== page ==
Cost of the meal-$18

Tuesday, March 9, 2010

Black Bean & Quinoa Loaf

Dinner tonight was a black bean & quinoa loaf, fresh bread, and apple & pineapple fruit salad.

It felt like every time I tried to make anything today I ran into a road block, so lots of things got improvised and some ingredients got forgotten (the almond meal from the loaf, for one!) The bread rose too much the first time around and not enough the second time. I meant to make roasted asparagus for a side, but between Friday & today the price went up from 77c/lb to 2.99/lb, so that plan got axed. Add in a baby who wanted to hold my hands and walk circles around the house for HOURS and today was a bit disjointed!

I hope despite everything, dinner was edible! It seemed okay on our end at least.

Monday, March 8, 2010

Burritos!

So, I've been wanting to do this meal for a while and it turned out to be fun, tasty and healthy. I made bean and roasted veggie burritos, homemade salsa and guacamole. I served additional beans and rice on the side and sent along fresh strawberries.



Not the best picture, but I had to snap one quickly while the kids were briefly settled at the start of dinner.

I can't post to specific recipes since I used a hodgepodge of sites to get me started and mostly made this up as I went along.

My mom's been cooking pintos since I was a little girl and beans with cornbread or tortillas was one of my favorite and most satisfying simple meals growing up. She made a pot of beans or peas most every week. Ala mom, I slow-cooked these with onions and spices (thankfully remembering to soak them overnight Sat night even though I had to get out of bed at 11pm when I remembered I had forgotten to do so). I roasted the veggies (a variety of bell peppers with onions and yellow squash) with olive oil, Mexican oregano, sea salt and freshly ground pepper. For the rice I used jasmine but cooked it in the rice cooker with veggie broth for half of the water, layered in some of the homemade salsa and added limas to the rice served on the side (borrowing from Curra's - I had hoped to mimic the rice served with their meals but didn't quite replicate it even though it was fine).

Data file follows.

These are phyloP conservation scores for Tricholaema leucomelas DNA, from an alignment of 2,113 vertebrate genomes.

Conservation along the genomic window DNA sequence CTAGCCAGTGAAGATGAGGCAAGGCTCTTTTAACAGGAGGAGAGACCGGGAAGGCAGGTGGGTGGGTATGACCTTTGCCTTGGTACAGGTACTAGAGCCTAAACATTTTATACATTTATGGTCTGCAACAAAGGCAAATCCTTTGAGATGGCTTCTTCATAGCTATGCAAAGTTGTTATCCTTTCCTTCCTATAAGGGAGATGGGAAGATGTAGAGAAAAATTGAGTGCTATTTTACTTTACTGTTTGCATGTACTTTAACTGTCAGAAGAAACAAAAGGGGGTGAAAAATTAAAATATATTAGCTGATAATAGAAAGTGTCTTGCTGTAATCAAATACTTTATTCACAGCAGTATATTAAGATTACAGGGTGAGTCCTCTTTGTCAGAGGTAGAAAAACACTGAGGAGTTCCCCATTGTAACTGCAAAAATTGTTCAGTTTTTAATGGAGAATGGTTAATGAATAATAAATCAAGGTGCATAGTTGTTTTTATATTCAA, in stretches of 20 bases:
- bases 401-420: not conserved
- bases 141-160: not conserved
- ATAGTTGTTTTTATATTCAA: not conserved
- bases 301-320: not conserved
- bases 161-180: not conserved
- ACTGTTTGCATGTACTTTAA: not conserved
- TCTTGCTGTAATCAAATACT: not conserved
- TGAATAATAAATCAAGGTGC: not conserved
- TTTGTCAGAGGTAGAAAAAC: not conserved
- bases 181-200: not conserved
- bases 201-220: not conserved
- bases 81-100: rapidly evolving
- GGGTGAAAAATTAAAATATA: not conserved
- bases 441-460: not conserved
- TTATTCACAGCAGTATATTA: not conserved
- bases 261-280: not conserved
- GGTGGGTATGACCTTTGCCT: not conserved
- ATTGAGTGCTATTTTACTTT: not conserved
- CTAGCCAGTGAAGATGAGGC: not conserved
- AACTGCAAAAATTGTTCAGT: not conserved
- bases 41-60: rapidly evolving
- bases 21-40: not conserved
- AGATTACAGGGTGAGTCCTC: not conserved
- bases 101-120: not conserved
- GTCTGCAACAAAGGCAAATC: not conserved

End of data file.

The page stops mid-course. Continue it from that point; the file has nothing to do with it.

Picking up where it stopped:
I thought I was disappointed with the guacamole I made last night (it seemed too oniony) but it tasted great today and made a perfect garnish to the burrito along with the salsa.

Last, even though my salsa wasn't very spicy, I was really pleased with it b/c it was my first attempt at homemade salsa and I loved how fresh it tasted compared to what we purchase even in the fancy jarred varieties. I will be continuing to make my own salsa, adjusting the spiciness especially with my David in mind who loves it the hotter the better. The VitaMix is a salsa-making dream!

The biggest win was that Erin tried everything. She helped herself to salsa and guacamole, rice and burrito. She loved serving herself these familiar foods. And even baby Rory chowed down on the rice.

Friday, March 5, 2010

Bombed!

Mint chocolate chip cookies.

Homemade foccacia fresh from the oven.




I will not be posting a picture of the soup I served to the co-op last night. After sitting down to our dinner table to eat it. I was embarrassed that I sent it as a meal. Wow, did it suck. It was recommended by a friend who raved about it. It was a Tuscan white bean soup. It was more like noodles with a little broth and hidden beans. Terrible, just terrible. It was so bland that our picky guy Arthur ate some thinking it was plain noodles. The only redeeming quality about the meal was the homemade foccacia and mint chocolate chip cookies. I will definitely have to redeem myself next week. I think this meal goes down in the books as the worst co-op dish ever. Wowza!

Tuesday, March 2, 2010

Seitanic Red Bean Jambalaya